The green area of Lake Basum Tso has been called Tibet’s ‘Little Switzerland’ © Gao CC-BY
Amid beautiful scenery, the ethereal alpine lake of Basum Tso is associated with the legend of King Gesar of Ling, Tibet’s epic poem.
About 280km east from Lhasa and 48km east of Kongpo Gyamda is a turn-off northward, leading another 47km on a paved road to Basum Tso (Basong Tso, Draksum Tso; 3,470m). The lake can be reached in 5–6 hours’ drive from Lhasa. From the other direction, the lake is 125km from Bayi.
Basum Tso has been granted top-level tourism status by the PRC, meaning it will invariably be flooded with Chinese tourists. This ethereal lake is associated with the legend of King Gesar of Ling, Tibet’s epic poem. You can visit enchanting Tsodzong Gompa, on a tiny island reached by a pontoon walkway. This small gompa was rebuilt by Dudjom Rinpoche, the highest-ranking Nyingmapa lama from the Kongpo area. Dudjom Rinpoche died in exile in 1987. Several nuns look after Tsodzong Gompa. The entrance to the lake is located 4km before the actual lake. From here, you can walk or take a shuttle bus to the lake visitor centre, just before the bridge leading to Tsodzong Gompa.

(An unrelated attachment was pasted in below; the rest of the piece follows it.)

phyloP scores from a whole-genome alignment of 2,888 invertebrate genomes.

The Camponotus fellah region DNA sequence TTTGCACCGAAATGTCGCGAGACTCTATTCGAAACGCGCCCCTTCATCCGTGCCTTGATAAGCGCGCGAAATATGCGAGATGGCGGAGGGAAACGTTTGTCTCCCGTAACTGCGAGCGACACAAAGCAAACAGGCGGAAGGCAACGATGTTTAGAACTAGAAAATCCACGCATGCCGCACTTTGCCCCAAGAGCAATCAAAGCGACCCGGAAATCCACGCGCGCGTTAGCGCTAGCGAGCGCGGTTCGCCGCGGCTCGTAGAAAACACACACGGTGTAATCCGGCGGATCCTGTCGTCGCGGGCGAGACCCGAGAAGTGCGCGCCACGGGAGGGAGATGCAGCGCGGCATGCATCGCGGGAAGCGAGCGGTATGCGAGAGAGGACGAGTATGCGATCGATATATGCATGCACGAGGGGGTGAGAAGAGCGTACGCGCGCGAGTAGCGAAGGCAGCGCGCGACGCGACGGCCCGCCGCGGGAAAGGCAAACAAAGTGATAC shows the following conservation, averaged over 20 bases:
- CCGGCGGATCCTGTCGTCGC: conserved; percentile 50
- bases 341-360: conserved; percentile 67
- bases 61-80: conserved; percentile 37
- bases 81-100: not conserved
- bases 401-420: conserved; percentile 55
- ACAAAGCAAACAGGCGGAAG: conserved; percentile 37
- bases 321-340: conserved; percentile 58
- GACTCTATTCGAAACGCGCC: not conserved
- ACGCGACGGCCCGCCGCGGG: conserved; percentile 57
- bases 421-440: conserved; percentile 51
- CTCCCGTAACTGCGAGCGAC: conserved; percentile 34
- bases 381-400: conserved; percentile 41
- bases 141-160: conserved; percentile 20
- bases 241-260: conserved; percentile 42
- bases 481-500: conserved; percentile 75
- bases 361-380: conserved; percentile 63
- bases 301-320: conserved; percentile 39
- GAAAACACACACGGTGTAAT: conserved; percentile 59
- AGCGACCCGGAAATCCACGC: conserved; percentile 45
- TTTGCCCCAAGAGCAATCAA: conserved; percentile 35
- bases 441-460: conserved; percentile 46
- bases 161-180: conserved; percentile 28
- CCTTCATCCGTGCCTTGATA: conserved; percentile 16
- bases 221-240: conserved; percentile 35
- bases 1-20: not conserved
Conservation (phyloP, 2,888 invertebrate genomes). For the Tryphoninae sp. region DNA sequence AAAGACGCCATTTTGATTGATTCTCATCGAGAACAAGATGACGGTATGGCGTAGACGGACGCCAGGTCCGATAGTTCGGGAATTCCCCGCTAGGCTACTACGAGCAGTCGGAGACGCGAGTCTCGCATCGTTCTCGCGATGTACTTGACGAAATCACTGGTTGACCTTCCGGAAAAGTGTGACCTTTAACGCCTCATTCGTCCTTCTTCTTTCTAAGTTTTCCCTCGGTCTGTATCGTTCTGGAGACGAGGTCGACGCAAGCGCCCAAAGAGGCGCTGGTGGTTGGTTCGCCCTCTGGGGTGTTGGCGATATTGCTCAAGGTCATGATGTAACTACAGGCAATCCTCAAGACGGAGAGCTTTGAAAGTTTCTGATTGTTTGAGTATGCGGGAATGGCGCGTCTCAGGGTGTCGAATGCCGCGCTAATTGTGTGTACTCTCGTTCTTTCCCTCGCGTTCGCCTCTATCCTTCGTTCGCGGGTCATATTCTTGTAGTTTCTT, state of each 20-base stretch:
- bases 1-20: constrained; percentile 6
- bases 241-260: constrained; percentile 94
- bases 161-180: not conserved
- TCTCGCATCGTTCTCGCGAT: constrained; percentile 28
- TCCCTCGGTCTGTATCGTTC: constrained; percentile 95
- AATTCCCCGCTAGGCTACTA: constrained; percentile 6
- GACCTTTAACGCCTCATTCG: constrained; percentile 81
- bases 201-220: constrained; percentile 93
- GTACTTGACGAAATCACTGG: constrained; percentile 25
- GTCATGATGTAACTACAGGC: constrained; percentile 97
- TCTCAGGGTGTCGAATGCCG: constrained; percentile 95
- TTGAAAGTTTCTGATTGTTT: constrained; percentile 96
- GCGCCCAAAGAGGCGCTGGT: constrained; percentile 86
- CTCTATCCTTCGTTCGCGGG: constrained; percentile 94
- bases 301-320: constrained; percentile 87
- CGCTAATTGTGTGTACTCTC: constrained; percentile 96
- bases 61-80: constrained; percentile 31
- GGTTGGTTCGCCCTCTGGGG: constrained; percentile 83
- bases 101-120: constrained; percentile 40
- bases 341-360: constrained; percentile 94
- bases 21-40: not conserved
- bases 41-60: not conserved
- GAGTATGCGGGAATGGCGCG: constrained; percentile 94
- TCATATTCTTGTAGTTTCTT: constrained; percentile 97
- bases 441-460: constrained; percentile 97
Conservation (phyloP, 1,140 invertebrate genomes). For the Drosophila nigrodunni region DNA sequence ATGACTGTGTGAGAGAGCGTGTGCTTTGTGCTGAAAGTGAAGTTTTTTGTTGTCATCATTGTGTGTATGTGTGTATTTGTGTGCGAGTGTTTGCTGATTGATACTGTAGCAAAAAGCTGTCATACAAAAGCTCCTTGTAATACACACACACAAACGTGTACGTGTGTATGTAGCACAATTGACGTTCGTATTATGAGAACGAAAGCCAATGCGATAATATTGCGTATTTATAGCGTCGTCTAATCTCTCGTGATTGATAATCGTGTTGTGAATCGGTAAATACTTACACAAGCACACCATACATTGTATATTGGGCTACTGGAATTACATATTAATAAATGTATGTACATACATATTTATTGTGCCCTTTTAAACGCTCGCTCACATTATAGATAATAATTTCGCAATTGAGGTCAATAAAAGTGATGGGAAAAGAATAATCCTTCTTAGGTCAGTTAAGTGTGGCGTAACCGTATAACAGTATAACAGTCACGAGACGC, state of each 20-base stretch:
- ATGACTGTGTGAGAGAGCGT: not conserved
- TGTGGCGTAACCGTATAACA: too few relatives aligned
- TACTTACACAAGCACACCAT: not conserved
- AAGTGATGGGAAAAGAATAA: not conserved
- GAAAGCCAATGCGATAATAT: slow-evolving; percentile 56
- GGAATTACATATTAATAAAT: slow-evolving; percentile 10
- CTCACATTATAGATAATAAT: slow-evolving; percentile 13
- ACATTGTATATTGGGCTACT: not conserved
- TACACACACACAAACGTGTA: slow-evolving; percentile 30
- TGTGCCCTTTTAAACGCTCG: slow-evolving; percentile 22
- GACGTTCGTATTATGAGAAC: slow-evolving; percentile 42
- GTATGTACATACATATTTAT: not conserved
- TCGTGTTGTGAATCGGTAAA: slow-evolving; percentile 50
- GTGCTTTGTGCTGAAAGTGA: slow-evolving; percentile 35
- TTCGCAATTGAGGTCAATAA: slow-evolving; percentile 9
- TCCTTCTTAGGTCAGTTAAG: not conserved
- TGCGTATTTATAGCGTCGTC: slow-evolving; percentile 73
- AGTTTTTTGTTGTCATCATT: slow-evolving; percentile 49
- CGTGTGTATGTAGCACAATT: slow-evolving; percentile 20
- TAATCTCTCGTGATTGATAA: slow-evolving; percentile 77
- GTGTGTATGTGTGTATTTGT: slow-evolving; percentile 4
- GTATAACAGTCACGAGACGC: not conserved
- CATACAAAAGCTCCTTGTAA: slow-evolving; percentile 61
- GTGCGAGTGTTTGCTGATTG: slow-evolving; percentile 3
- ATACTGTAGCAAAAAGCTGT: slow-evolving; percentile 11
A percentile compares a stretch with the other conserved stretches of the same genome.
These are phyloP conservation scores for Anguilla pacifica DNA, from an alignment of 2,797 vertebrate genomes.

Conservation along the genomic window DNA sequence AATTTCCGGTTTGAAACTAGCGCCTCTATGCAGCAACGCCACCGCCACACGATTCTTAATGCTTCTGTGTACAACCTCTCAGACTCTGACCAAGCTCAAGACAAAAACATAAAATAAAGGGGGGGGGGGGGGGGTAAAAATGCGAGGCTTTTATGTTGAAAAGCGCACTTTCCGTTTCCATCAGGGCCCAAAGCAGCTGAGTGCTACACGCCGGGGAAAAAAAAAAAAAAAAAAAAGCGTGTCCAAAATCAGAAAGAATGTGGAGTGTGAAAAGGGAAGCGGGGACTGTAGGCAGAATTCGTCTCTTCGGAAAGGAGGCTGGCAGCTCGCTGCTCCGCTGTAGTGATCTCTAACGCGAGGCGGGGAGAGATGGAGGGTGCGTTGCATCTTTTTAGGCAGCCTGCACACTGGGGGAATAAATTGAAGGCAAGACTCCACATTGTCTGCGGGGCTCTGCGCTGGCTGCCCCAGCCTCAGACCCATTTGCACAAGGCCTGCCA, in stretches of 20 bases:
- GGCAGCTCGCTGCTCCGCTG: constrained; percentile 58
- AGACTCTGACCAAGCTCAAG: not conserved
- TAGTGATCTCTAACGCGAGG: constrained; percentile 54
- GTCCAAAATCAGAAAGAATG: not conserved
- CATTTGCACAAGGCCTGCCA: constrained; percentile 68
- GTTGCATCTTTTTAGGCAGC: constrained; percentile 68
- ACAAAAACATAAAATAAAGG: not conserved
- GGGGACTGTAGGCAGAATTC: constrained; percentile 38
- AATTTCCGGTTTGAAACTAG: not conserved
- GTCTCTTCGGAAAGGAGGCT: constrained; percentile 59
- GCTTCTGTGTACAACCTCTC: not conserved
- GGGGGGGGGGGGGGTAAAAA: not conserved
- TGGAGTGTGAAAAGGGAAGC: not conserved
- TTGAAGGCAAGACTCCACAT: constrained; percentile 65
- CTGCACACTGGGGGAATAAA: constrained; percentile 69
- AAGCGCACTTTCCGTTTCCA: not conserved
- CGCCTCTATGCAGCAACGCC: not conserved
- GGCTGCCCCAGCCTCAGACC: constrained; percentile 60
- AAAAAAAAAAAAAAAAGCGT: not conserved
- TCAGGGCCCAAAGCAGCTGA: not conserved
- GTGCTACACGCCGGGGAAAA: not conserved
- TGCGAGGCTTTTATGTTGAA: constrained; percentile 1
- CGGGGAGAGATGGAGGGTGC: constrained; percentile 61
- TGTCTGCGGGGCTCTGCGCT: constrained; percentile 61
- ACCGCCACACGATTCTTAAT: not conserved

There is a two-day pilgrim circuit around the lake, but modern pilgrims don’t bother – they just take a speedboat for an hour to reach the sacred spots up one end of the lake. There is a landing spot up the far end where you disembark and walk inland to a waterfall site where pilgrims rub themselves against revered stones and squeeze into impossible cave crevices.